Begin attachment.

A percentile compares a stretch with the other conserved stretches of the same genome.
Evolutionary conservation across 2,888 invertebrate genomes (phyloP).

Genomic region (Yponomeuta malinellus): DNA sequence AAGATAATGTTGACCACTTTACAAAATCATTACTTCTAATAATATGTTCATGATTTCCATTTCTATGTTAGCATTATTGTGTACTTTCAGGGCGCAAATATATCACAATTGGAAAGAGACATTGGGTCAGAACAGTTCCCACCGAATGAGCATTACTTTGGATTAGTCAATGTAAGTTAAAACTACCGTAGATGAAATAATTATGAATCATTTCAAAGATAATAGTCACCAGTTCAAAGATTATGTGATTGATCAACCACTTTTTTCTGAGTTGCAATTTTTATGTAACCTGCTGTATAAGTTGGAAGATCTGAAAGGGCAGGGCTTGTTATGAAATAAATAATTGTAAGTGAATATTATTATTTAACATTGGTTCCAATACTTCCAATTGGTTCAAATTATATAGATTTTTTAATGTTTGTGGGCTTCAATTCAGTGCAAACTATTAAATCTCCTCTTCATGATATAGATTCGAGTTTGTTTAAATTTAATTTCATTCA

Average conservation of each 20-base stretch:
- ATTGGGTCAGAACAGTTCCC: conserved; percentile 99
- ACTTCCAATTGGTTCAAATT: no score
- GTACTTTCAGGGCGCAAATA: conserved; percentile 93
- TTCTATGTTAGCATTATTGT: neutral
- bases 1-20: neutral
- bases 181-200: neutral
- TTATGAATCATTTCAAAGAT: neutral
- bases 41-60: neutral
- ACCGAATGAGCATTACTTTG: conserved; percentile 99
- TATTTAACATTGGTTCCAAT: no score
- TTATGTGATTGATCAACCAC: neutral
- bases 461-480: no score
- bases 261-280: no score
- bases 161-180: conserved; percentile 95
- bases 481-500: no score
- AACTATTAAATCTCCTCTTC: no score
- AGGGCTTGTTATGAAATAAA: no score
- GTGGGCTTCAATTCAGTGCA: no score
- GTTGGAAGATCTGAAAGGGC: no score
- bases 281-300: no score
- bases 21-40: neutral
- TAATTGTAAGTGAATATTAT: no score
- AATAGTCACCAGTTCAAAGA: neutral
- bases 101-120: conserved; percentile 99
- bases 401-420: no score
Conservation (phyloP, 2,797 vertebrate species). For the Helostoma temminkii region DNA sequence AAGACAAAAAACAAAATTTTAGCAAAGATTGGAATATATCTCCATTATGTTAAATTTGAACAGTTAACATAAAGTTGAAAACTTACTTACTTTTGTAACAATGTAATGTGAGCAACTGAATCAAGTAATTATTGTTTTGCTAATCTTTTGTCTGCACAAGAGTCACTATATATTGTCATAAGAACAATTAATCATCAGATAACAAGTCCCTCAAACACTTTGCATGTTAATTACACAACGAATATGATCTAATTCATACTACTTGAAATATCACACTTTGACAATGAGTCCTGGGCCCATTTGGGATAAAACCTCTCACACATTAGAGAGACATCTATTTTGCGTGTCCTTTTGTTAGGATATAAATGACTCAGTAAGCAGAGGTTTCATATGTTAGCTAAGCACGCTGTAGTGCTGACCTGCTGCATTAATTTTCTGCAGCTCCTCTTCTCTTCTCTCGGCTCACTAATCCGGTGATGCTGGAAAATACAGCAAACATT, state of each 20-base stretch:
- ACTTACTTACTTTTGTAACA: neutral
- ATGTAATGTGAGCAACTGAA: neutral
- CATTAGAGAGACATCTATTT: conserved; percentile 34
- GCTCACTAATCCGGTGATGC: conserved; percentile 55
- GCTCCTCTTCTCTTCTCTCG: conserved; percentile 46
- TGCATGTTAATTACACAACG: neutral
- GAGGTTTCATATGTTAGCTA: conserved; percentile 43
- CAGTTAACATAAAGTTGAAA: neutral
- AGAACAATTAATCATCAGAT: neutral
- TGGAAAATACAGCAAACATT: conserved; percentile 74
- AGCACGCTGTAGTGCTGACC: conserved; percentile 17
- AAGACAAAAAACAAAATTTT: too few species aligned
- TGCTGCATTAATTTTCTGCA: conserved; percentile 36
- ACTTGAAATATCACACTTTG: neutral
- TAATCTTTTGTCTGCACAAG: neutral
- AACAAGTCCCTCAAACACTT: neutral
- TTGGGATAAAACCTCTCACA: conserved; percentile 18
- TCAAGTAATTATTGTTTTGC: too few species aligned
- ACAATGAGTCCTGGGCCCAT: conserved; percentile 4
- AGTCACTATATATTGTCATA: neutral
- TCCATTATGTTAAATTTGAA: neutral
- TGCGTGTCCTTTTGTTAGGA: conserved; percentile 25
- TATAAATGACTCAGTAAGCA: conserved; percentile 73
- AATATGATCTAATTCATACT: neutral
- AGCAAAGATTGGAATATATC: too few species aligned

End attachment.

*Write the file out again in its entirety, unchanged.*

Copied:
A percentile compares a stretch with the other conserved stretches of the same genome.
Evolutionary conservation across 2,888 invertebrate genomes (phyloP).

Genomic region (Yponomeuta malinellus): DNA sequence AAGATAATGTTGACCACTTTACAAAATCATTACTTCTAATAATATGTTCATGATTTCCATTTCTATGTTAGCATTATTGTGTACTTTCAGGGCGCAAATATATCACAATTGGAAAGAGACATTGGGTCAGAACAGTTCCCACCGAATGAGCATTACTTTGGATTAGTCAATGTAAGTTAAAACTACCGTAGATGAAATAATTATGAATCATTTCAAAGATAATAGTCACCAGTTCAAAGATTATGTGATTGATCAACCACTTTTTTCTGAGTTGCAATTTTTATGTAACCTGCTGTATAAGTTGGAAGATCTGAAAGGGCAGGGCTTGTTATGAAATAAATAATTGTAAGTGAATATTATTATTTAACATTGGTTCCAATACTTCCAATTGGTTCAAATTATATAGATTTTTTAATGTTTGTGGGCTTCAATTCAGTGCAAACTATTAAATCTCCTCTTCATGATATAGATTCGAGTTTGTTTAAATTTAATTTCATTCA

Average conservation of each 20-base stretch:
- ATTGGGTCAGAACAGTTCCC: conserved; percentile 99
- ACTTCCAATTGGTTCAAATT: no score
- GTACTTTCAGGGCGCAAATA: conserved; percentile 93
- TTCTATGTTAGCATTATTGT: neutral
- bases 1-20: neutral
- bases 181-200: neutral
- TTATGAATCATTTCAAAGAT: neutral
- bases 41-60: neutral
- ACCGAATGAGCATTACTTTG: conserved; percentile 99
- TATTTAACATTGGTTCCAAT: no score
- TTATGTGATTGATCAACCAC: neutral
- bases 461-480: no score
- bases 261-280: no score
- bases 161-180: conserved; percentile 95
- bases 481-500: no score
- AACTATTAAATCTCCTCTTC: no score
- AGGGCTTGTTATGAAATAAA: no score
- GTGGGCTTCAATTCAGTGCA: no score
- GTTGGAAGATCTGAAAGGGC: no score
- bases 281-300: no score
- bases 21-40: neutral
- TAATTGTAAGTGAATATTAT: no score
- AATAGTCACCAGTTCAAAGA: neutral
- bases 101-120: conserved; percentile 99
- bases 401-420: no score
Conservation (phyloP, 2,797 vertebrate species). For the Helostoma temminkii region DNA sequence AAGACAAAAAACAAAATTTTAGCAAAGATTGGAATATATCTCCATTATGTTAAATTTGAACAGTTAACATAAAGTTGAAAACTTACTTACTTTTGTAACAATGTAATGTGAGCAACTGAATCAAGTAATTATTGTTTTGCTAATCTTTTGTCTGCACAAGAGTCACTATATATTGTCATAAGAACAATTAATCATCAGATAACAAGTCCCTCAAACACTTTGCATGTTAATTACACAACGAATATGATCTAATTCATACTACTTGAAATATCACACTTTGACAATGAGTCCTGGGCCCATTTGGGATAAAACCTCTCACACATTAGAGAGACATCTATTTTGCGTGTCCTTTTGTTAGGATATAAATGACTCAGTAAGCAGAGGTTTCATATGTTAGCTAAGCACGCTGTAGTGCTGACCTGCTGCATTAATTTTCTGCAGCTCCTCTTCTCTTCTCTCGGCTCACTAATCCGGTGATGCTGGAAAATACAGCAAACATT, state of each 20-base stretch:
- ACTTACTTACTTTTGTAACA: neutral
- ATGTAATGTGAGCAACTGAA: neutral
- CATTAGAGAGACATCTATTT: conserved; percentile 34
- GCTCACTAATCCGGTGATGC: conserved; percentile 55
- GCTCCTCTTCTCTTCTCTCG: conserved; percentile 46
- TGCATGTTAATTACACAACG: neutral
- GAGGTTTCATATGTTAGCTA: conserved; percentile 43
- CAGTTAACATAAAGTTGAAA: neutral
- AGAACAATTAATCATCAGAT: neutral
- TGGAAAATACAGCAAACATT: conserved; percentile 74
- AGCACGCTGTAGTGCTGACC: conserved; percentile 17
- AAGACAAAAAACAAAATTTT: too few species aligned
- TGCTGCATTAATTTTCTGCA: conserved; percentile 36
- ACTTGAAATATCACACTTTG: neutral
- TAATCTTTTGTCTGCACAAG: neutral
- AACAAGTCCCTCAAACACTT: neutral
- TTGGGATAAAACCTCTCACA: conserved; percentile 18
- TCAAGTAATTATTGTTTTGC: too few species aligned
- ACAATGAGTCCTGGGCCCAT: conserved; percentile 4
- AGTCACTATATATTGTCATA: neutral
- TCCATTATGTTAAATTTGAA: neutral
- TGCGTGTCCTTTTGTTAGGA: conserved; percentile 25
- TATAAATGACTCAGTAAGCA: conserved; percentile 73
- AATATGATCTAATTCATACT: neutral
- AGCAAAGATTGGAATATATC: too few species aligned